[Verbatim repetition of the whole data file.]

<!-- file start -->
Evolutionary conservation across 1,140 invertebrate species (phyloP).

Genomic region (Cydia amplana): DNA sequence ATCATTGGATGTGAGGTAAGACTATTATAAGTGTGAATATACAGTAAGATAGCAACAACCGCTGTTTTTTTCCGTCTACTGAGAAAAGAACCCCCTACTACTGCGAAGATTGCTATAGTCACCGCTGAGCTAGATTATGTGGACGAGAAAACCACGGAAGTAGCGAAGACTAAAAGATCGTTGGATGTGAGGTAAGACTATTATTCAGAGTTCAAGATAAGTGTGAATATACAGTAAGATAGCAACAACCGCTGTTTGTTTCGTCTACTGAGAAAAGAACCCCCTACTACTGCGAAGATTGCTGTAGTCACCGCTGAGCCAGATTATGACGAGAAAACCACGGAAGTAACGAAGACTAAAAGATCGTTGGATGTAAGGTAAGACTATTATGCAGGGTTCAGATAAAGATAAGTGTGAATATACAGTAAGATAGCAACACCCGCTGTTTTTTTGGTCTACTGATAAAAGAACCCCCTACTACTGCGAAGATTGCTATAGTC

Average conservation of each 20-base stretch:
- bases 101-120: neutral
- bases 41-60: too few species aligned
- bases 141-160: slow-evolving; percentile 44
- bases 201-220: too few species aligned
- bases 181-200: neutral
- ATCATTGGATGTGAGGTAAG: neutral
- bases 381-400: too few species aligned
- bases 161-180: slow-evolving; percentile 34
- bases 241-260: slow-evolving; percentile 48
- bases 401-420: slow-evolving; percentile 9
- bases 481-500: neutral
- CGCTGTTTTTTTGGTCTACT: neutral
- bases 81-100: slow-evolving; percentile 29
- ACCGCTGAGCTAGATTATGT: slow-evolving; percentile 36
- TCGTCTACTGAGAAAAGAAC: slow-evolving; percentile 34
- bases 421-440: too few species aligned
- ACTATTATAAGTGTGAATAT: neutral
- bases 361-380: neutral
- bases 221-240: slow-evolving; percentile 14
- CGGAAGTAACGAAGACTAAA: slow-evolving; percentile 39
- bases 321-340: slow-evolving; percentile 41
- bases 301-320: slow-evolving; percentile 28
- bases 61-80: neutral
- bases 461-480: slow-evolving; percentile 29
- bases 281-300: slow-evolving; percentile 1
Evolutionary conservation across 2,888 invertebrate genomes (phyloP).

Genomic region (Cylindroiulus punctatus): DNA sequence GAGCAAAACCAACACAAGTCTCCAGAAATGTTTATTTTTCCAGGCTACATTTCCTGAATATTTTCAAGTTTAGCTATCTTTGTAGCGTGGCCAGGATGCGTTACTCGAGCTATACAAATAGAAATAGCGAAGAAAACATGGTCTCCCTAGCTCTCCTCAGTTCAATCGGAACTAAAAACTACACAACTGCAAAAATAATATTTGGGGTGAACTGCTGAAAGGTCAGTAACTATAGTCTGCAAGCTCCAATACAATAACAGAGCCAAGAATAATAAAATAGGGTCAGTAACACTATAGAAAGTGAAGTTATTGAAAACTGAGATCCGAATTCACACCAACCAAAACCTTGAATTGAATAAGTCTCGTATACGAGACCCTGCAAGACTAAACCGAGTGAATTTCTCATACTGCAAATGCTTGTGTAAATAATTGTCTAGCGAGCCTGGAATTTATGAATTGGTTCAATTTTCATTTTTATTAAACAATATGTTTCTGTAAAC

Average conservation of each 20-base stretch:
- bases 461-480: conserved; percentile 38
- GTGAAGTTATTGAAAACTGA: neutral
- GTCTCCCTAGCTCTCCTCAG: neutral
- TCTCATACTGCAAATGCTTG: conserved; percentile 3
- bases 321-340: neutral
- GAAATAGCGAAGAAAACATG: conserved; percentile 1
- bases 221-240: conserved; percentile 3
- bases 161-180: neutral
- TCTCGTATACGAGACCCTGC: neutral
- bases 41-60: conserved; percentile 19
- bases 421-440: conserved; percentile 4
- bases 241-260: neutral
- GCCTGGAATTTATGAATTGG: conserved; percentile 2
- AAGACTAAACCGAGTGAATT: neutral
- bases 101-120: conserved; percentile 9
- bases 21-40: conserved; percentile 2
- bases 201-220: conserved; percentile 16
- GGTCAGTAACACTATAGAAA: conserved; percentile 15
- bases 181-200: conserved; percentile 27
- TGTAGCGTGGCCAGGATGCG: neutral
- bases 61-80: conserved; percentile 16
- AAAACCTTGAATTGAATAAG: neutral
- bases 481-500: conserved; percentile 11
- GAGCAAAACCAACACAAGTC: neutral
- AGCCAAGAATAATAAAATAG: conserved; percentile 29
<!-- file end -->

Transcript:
Evolutionary conservation across 1,140 invertebrate species (phyloP).

Genomic region (Cydia amplana): DNA sequence ATCATTGGATGTGAGGTAAGACTATTATAAGTGTGAATATACAGTAAGATAGCAACAACCGCTGTTTTTTTCCGTCTACTGAGAAAAGAACCCCCTACTACTGCGAAGATTGCTATAGTCACCGCTGAGCTAGATTATGTGGACGAGAAAACCACGGAAGTAGCGAAGACTAAAAGATCGTTGGATGTGAGGTAAGACTATTATTCAGAGTTCAAGATAAGTGTGAATATACAGTAAGATAGCAACAACCGCTGTTTGTTTCGTCTACTGAGAAAAGAACCCCCTACTACTGCGAAGATTGCTGTAGTCACCGCTGAGCCAGATTATGACGAGAAAACCACGGAAGTAACGAAGACTAAAAGATCGTTGGATGTAAGGTAAGACTATTATGCAGGGTTCAGATAAAGATAAGTGTGAATATACAGTAAGATAGCAACACCCGCTGTTTTTTTGGTCTACTGATAAAAGAACCCCCTACTACTGCGAAGATTGCTATAGTC

Average conservation of each 20-base stretch:
- bases 101-120: neutral
- bases 41-60: too few species aligned
- bases 141-160: slow-evolving; percentile 44
- bases 201-220: too few species aligned
- bases 181-200: neutral
- ATCATTGGATGTGAGGTAAG: neutral
- bases 381-400: too few species aligned
- bases 161-180: slow-evolving; percentile 34
- bases 241-260: slow-evolving; percentile 48
- bases 401-420: slow-evolving; percentile 9
- bases 481-500: neutral
- CGCTGTTTTTTTGGTCTACT: neutral
- bases 81-100: slow-evolving; percentile 29
- ACCGCTGAGCTAGATTATGT: slow-evolving; percentile 36
- TCGTCTACTGAGAAAAGAAC: slow-evolving; percentile 34
- bases 421-440: too few species aligned
- ACTATTATAAGTGTGAATAT: neutral
- bases 361-380: neutral
- bases 221-240: slow-evolving; percentile 14
- CGGAAGTAACGAAGACTAAA: slow-evolving; percentile 39
- bases 321-340: slow-evolving; percentile 41
- bases 301-320: slow-evolving; percentile 28
- bases 61-80: neutral
- bases 461-480: slow-evolving; percentile 29
- bases 281-300: slow-evolving; percentile 1
Evolutionary conservation across 2,888 invertebrate genomes (phyloP).

Genomic region (Cylindroiulus punctatus): DNA sequence GAGCAAAACCAACACAAGTCTCCAGAAATGTTTATTTTTCCAGGCTACATTTCCTGAATATTTTCAAGTTTAGCTATCTTTGTAGCGTGGCCAGGATGCGTTACTCGAGCTATACAAATAGAAATAGCGAAGAAAACATGGTCTCCCTAGCTCTCCTCAGTTCAATCGGAACTAAAAACTACACAACTGCAAAAATAATATTTGGGGTGAACTGCTGAAAGGTCAGTAACTATAGTCTGCAAGCTCCAATACAATAACAGAGCCAAGAATAATAAAATAGGGTCAGTAACACTATAGAAAGTGAAGTTATTGAAAACTGAGATCCGAATTCACACCAACCAAAACCTTGAATTGAATAAGTCTCGTATACGAGACCCTGCAAGACTAAACCGAGTGAATTTCTCATACTGCAAATGCTTGTGTAAATAATTGTCTAGCGAGCCTGGAATTTATGAATTGGTTCAATTTTCATTTTTATTAAACAATATGTTTCTGTAAAC

Average conservation of each 20-base stretch:
- bases 461-480: conserved; percentile 38
- GTGAAGTTATTGAAAACTGA: neutral
- GTCTCCCTAGCTCTCCTCAG: neutral
- TCTCATACTGCAAATGCTTG: conserved; percentile 3
- bases 321-340: neutral
- GAAATAGCGAAGAAAACATG: conserved; percentile 1
- bases 221-240: conserved; percentile 3
- bases 161-180: neutral
- TCTCGTATACGAGACCCTGC: neutral
- bases 41-60: conserved; percentile 19
- bases 421-440: conserved; percentile 4
- bases 241-260: neutral
- GCCTGGAATTTATGAATTGG: conserved; percentile 2
- AAGACTAAACCGAGTGAATT: neutral
- bases 101-120: conserved; percentile 9
- bases 21-40: conserved; percentile 2
- bases 201-220: conserved; percentile 16
- GGTCAGTAACACTATAGAAA: conserved; percentile 15
- bases 181-200: conserved; percentile 27
- TGTAGCGTGGCCAGGATGCG: neutral
- bases 61-80: conserved; percentile 16
- AAAACCTTGAATTGAATAAG: neutral
- bases 481-500: conserved; percentile 11
- GAGCAAAACCAACACAAGTC: neutral
- AGCCAAGAATAATAAAATAG: conserved; percentile 29